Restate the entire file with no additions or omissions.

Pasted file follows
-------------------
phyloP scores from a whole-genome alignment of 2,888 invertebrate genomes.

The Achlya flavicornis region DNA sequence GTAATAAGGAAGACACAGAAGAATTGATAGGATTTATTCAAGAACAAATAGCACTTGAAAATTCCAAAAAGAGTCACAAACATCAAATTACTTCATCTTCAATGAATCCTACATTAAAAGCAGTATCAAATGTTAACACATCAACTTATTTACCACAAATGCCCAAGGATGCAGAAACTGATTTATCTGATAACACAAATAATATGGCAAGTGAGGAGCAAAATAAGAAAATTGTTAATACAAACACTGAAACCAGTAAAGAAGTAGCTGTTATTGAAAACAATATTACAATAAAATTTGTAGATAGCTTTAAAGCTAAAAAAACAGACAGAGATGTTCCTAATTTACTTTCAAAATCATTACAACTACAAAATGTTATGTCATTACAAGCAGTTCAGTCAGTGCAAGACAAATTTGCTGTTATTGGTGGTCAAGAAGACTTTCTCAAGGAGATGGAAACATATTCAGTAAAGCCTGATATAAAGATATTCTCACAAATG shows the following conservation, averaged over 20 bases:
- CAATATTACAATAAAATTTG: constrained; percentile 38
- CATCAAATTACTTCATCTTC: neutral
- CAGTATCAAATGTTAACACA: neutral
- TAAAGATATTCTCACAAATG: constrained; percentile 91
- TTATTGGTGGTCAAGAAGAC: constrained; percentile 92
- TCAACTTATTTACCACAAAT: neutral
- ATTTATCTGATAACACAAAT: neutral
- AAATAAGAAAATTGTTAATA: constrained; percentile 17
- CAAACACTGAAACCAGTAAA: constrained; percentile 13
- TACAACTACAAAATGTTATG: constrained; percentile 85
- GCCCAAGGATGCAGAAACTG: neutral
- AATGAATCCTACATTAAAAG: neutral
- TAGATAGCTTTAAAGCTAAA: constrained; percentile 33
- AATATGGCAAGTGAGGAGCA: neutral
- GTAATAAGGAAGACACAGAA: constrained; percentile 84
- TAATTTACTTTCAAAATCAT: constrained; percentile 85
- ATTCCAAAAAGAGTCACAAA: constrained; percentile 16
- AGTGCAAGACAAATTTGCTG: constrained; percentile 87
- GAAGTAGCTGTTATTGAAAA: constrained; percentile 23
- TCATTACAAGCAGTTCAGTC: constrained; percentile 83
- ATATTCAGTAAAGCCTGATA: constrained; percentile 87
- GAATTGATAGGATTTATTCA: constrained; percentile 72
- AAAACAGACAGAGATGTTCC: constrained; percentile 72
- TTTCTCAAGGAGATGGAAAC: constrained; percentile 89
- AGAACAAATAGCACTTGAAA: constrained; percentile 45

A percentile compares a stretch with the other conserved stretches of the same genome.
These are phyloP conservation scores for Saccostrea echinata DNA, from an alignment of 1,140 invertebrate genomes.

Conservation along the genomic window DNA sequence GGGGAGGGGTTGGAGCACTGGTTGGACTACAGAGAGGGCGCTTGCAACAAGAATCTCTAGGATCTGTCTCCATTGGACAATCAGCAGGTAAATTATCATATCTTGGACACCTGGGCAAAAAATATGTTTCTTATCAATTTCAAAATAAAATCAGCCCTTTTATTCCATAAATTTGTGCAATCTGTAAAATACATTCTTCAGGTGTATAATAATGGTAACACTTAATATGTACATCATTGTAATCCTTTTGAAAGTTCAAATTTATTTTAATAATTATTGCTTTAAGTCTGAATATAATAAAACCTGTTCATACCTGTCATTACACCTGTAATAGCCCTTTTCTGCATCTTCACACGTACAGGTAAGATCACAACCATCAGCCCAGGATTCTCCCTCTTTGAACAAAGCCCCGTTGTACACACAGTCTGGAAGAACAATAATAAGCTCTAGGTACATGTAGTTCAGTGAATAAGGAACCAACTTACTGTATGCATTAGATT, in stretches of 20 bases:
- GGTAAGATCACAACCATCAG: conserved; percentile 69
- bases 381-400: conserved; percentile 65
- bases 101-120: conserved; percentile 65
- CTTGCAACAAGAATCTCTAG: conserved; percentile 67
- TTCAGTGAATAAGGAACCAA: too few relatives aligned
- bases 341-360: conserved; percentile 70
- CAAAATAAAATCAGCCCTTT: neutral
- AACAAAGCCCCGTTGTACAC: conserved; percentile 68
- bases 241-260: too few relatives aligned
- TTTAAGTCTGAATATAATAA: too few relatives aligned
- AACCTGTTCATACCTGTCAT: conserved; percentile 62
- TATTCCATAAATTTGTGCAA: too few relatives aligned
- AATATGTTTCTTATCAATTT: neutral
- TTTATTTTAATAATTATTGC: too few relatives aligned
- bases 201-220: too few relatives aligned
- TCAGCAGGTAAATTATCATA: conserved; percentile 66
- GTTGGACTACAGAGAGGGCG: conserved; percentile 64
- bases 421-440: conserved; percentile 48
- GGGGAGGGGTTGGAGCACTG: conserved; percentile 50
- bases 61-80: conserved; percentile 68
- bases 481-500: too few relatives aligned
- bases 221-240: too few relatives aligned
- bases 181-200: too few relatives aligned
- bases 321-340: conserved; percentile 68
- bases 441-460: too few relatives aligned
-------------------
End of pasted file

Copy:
phyloP scores from a whole-genome alignment of 2,888 invertebrate genomes.

The Achlya flavicornis region DNA sequence GTAATAAGGAAGACACAGAAGAATTGATAGGATTTATTCAAGAACAAATAGCACTTGAAAATTCCAAAAAGAGTCACAAACATCAAATTACTTCATCTTCAATGAATCCTACATTAAAAGCAGTATCAAATGTTAACACATCAACTTATTTACCACAAATGCCCAAGGATGCAGAAACTGATTTATCTGATAACACAAATAATATGGCAAGTGAGGAGCAAAATAAGAAAATTGTTAATACAAACACTGAAACCAGTAAAGAAGTAGCTGTTATTGAAAACAATATTACAATAAAATTTGTAGATAGCTTTAAAGCTAAAAAAACAGACAGAGATGTTCCTAATTTACTTTCAAAATCATTACAACTACAAAATGTTATGTCATTACAAGCAGTTCAGTCAGTGCAAGACAAATTTGCTGTTATTGGTGGTCAAGAAGACTTTCTCAAGGAGATGGAAACATATTCAGTAAAGCCTGATATAAAGATATTCTCACAAATG shows the following conservation, averaged over 20 bases:
- CAATATTACAATAAAATTTG: constrained; percentile 38
- CATCAAATTACTTCATCTTC: neutral
- CAGTATCAAATGTTAACACA: neutral
- TAAAGATATTCTCACAAATG: constrained; percentile 91
- TTATTGGTGGTCAAGAAGAC: constrained; percentile 92
- TCAACTTATTTACCACAAAT: neutral
- ATTTATCTGATAACACAAAT: neutral
- AAATAAGAAAATTGTTAATA: constrained; percentile 17
- CAAACACTGAAACCAGTAAA: constrained; percentile 13
- TACAACTACAAAATGTTATG: constrained; percentile 85
- GCCCAAGGATGCAGAAACTG: neutral
- AATGAATCCTACATTAAAAG: neutral
- TAGATAGCTTTAAAGCTAAA: constrained; percentile 33
- AATATGGCAAGTGAGGAGCA: neutral
- GTAATAAGGAAGACACAGAA: constrained; percentile 84
- TAATTTACTTTCAAAATCAT: constrained; percentile 85
- ATTCCAAAAAGAGTCACAAA: constrained; percentile 16
- AGTGCAAGACAAATTTGCTG: constrained; percentile 87
- GAAGTAGCTGTTATTGAAAA: constrained; percentile 23
- TCATTACAAGCAGTTCAGTC: constrained; percentile 83
- ATATTCAGTAAAGCCTGATA: constrained; percentile 87
- GAATTGATAGGATTTATTCA: constrained; percentile 72
- AAAACAGACAGAGATGTTCC: constrained; percentile 72
- TTTCTCAAGGAGATGGAAAC: constrained; percentile 89
- AGAACAAATAGCACTTGAAA: constrained; percentile 45

A percentile compares a stretch with the other conserved stretches of the same genome.
These are phyloP conservation scores for Saccostrea echinata DNA, from an alignment of 1,140 invertebrate genomes.

Conservation along the genomic window DNA sequence GGGGAGGGGTTGGAGCACTGGTTGGACTACAGAGAGGGCGCTTGCAACAAGAATCTCTAGGATCTGTCTCCATTGGACAATCAGCAGGTAAATTATCATATCTTGGACACCTGGGCAAAAAATATGTTTCTTATCAATTTCAAAATAAAATCAGCCCTTTTATTCCATAAATTTGTGCAATCTGTAAAATACATTCTTCAGGTGTATAATAATGGTAACACTTAATATGTACATCATTGTAATCCTTTTGAAAGTTCAAATTTATTTTAATAATTATTGCTTTAAGTCTGAATATAATAAAACCTGTTCATACCTGTCATTACACCTGTAATAGCCCTTTTCTGCATCTTCACACGTACAGGTAAGATCACAACCATCAGCCCAGGATTCTCCCTCTTTGAACAAAGCCCCGTTGTACACACAGTCTGGAAGAACAATAATAAGCTCTAGGTACATGTAGTTCAGTGAATAAGGAACCAACTTACTGTATGCATTAGATT, in stretches of 20 bases:
- GGTAAGATCACAACCATCAG: conserved; percentile 69
- bases 381-400: conserved; percentile 65
- bases 101-120: conserved; percentile 65
- CTTGCAACAAGAATCTCTAG: conserved; percentile 67
- TTCAGTGAATAAGGAACCAA: too few relatives aligned
- bases 341-360: conserved; percentile 70
- CAAAATAAAATCAGCCCTTT: neutral
- AACAAAGCCCCGTTGTACAC: conserved; percentile 68
- bases 241-260: too few relatives aligned
- TTTAAGTCTGAATATAATAA: too few relatives aligned
- AACCTGTTCATACCTGTCAT: conserved; percentile 62
- TATTCCATAAATTTGTGCAA: too few relatives aligned
- AATATGTTTCTTATCAATTT: neutral
- TTTATTTTAATAATTATTGC: too few relatives aligned
- bases 201-220: too few relatives aligned
- TCAGCAGGTAAATTATCATA: conserved; percentile 66
- GTTGGACTACAGAGAGGGCG: conserved; percentile 64
- bases 421-440: conserved; percentile 48
- GGGGAGGGGTTGGAGCACTG: conserved; percentile 50
- bases 61-80: conserved; percentile 68
- bases 481-500: too few relatives aligned
- bases 221-240: too few relatives aligned
- bases 181-200: too few relatives aligned
- bases 321-340: conserved; percentile 68
- bases 441-460: too few relatives aligned